How sick can people be?I am lost for words.

JOHN :angry:

What is disappointing is that such shameful acts are becoming more & more prevalent

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Guest jbd

It is my undertanding that the current vogue for flatening headstones in Municipal Cemeteries is done in the name of "The Health and Safety Executive".

I recollect reading that unless a headstone is capable of standing whilst subject to a given pressure. (I do not know the amount), it has to be made safe. The easiest way of doing this is to flatten it.

Apparently, this is to protect the Municipal authority from injuries caused by a stone falling on anyone who is tending a grave.

"Ease of mowing" is frequently a euphamism for saving costs. It often means that if enough costs can be saved, the Bishop can continue to live in a Palace!

Removal of cemeteries, particularly in city centres is aways done in the name of progress(aka capitalism). The developers always make money, some of which has been known to be spread by means of largesse.

Fortunately the CWGC seems to be above all this but I do note that CWGC graves are required to be moved when a civilian cemetery is cleared. Who pays the costs?

Barrie Dobson

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Terry_Reeves

The cemetery was Hibers Trench near Wancourt. According to the Times, an unnamed official said they may have been stolen for for use as garden ornaments! Hmmm.

Barrie, nice to see you back. With regard to unsafe headstones in UK municipal cemeteries, local councils do have a point. I was fortunate enough to be given a tour of a large cemetery in my home town two months ago by the cemetery manager, a very professional and interesting man. He demonstrated the problem of unsafe headstones, and it didn't take much for them to fall over. Local authorities do have a legal responsibility for health and safety and as he explained, these are privately owned headstones whose families have died out or can no longer be traced. Better they are laid flat than wait for a tragic accident to happen.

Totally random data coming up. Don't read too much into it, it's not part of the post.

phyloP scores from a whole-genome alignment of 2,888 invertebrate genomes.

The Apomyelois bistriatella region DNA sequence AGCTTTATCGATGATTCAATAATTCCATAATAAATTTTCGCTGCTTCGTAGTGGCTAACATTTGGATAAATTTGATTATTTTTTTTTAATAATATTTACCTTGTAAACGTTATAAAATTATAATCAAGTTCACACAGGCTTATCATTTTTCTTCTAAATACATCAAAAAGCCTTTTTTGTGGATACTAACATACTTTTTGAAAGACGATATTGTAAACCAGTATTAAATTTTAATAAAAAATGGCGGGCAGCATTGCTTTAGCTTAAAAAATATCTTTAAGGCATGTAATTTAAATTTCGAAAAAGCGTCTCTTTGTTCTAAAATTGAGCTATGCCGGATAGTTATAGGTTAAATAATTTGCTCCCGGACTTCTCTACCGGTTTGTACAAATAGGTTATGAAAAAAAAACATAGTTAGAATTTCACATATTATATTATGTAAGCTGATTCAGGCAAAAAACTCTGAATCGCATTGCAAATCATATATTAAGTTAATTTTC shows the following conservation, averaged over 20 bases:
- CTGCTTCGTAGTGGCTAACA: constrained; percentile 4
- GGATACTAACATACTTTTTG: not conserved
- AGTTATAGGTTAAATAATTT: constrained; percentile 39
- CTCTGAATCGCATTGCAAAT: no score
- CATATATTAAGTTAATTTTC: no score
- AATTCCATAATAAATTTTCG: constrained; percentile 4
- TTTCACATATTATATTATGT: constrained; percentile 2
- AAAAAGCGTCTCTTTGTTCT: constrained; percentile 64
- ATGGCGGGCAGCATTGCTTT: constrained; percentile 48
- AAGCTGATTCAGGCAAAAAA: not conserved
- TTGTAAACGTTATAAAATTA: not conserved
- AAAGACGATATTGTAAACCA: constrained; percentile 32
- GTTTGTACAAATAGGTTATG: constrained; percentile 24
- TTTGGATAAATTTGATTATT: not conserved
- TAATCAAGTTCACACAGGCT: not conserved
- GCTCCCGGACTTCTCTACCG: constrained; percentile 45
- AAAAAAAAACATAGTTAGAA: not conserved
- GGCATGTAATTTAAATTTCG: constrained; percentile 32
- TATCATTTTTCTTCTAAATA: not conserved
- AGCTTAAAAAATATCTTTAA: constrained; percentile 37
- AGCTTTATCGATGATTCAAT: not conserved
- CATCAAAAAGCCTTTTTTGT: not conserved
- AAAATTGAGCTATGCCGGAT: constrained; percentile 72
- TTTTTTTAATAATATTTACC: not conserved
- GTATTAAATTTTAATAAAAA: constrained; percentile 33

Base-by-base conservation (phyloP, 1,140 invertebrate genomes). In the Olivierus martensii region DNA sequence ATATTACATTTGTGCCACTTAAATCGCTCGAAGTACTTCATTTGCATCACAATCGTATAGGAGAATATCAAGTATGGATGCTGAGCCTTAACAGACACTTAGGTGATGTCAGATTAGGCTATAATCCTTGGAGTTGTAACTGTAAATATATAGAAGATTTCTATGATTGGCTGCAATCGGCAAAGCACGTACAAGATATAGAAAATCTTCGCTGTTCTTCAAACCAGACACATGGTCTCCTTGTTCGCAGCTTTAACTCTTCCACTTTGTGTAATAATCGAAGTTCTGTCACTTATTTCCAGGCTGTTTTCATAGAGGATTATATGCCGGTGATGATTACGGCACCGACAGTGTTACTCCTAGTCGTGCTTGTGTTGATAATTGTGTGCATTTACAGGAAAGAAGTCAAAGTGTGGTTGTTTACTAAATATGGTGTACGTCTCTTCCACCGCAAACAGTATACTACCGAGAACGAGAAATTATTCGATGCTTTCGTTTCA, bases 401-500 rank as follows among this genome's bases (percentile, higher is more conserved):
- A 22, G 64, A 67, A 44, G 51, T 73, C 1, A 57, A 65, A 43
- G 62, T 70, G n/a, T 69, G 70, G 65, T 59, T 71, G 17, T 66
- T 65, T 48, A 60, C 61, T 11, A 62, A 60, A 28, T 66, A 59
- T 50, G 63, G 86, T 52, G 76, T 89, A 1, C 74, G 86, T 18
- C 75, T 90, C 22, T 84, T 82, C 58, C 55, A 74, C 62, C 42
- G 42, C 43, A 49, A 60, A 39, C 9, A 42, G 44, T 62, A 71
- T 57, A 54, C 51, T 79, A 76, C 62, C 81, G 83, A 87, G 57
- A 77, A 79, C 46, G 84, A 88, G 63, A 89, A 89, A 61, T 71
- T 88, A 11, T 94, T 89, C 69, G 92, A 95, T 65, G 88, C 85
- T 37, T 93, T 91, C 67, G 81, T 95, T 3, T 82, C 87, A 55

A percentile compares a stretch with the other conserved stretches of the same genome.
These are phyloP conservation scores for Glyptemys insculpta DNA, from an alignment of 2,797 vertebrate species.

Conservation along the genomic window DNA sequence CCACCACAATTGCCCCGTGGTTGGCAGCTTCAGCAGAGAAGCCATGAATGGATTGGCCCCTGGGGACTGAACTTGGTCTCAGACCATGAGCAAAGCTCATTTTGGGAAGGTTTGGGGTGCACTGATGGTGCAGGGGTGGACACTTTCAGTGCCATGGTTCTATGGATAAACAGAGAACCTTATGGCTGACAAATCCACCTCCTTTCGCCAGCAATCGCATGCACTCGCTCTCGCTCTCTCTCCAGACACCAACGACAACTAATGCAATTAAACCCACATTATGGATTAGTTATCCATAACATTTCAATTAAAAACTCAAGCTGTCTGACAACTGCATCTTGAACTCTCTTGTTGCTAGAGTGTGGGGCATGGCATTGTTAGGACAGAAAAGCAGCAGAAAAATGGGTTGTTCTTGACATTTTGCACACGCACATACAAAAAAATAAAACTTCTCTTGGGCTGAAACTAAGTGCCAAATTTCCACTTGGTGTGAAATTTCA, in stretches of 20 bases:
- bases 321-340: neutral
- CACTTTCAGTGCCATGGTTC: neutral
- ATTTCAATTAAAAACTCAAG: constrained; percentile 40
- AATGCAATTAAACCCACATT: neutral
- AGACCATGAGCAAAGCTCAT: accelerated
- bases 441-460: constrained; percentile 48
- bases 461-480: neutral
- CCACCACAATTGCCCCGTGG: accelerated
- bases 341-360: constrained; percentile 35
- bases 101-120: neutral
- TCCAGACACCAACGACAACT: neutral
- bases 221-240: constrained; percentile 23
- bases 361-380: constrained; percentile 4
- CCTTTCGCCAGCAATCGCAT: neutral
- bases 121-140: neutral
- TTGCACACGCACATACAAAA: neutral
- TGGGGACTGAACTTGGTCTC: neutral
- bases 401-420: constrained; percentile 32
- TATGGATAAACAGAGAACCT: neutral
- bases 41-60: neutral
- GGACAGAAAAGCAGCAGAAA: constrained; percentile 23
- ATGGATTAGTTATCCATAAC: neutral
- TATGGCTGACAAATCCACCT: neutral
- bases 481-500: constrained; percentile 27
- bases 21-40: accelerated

Terry Reeves

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Terry Denham

Terry

I speak as someone who is responsible for a public cemetery with possible problems as you describe.

However, you have to understand that there are now companies in existance who specialise in advising local authorities on which headstones are 'dangerous'. Some are good at their job but others not so. It is in their interest to suggest that a headstone is dangerous as they are then paid for laying them flat.

I have seen examples (sorry- no names) of where councils have been advised that one foot high headstones were dangerous and should be laid flat. Total nonsense unless they were trying to claim a trip hazard! The companies concerned have learned to avoid making recommendations on CWGC headstones.

Health and safety is an important issue to all of us but it requires a dash of common sense and awarness that there are sharks in the water.

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Clive Maier

As I walk along a country road to get my newspaper, I often ponder on the way in which our perception of risk is conditioned by familiarity. On the way back, it is not uncommon to have several tonnes of steel pass within a metre of my elbow at more than 50 mph. That is a brush with death that should leave me in a state of collapse. As it is, my legs don’t even buckle and I remain able to favour the driver with a cheery gesture directed at the rear-view mirror.

I mention this because it struck me that after explaining the frightful dangers of headstones, the cemetery manager would have driven home serenely. He would have had to make dozens of judgements each minute to remain alive – and thought nothing of it. But a single leisurely judgement about a headstone seems too much to ask of anyone. In 2001, fatal and serious road accidents in the UK numbered about 35,000. I’m afraid I don’t have the figures for headstones but I imagine they approximate quite closely to zero.

Still, safety is safety, so one thing is clear. Stairs are going to have to go. So is cooking but that’s two things already.

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Clive Maier

As an afterthought, can we not rely on vandals to push over anything that is at all likely to topple? Where are these people when we need them?

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Terry_Reeves

Clive,

Enjoyed your post, and I do have a sense of humour! However having seen how dangerous some of these are, I now better understand the concern. In this particular case stones over a certain height are being considered, 3 feet 6 inches I think. At the moment they are covered in yellow bags marked danger. There is some public concern about the removal of these stones, but I'm sure fickle public opinion would soon change to outrage if say, a child were inured or killed.

Terry Reeves

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spike10764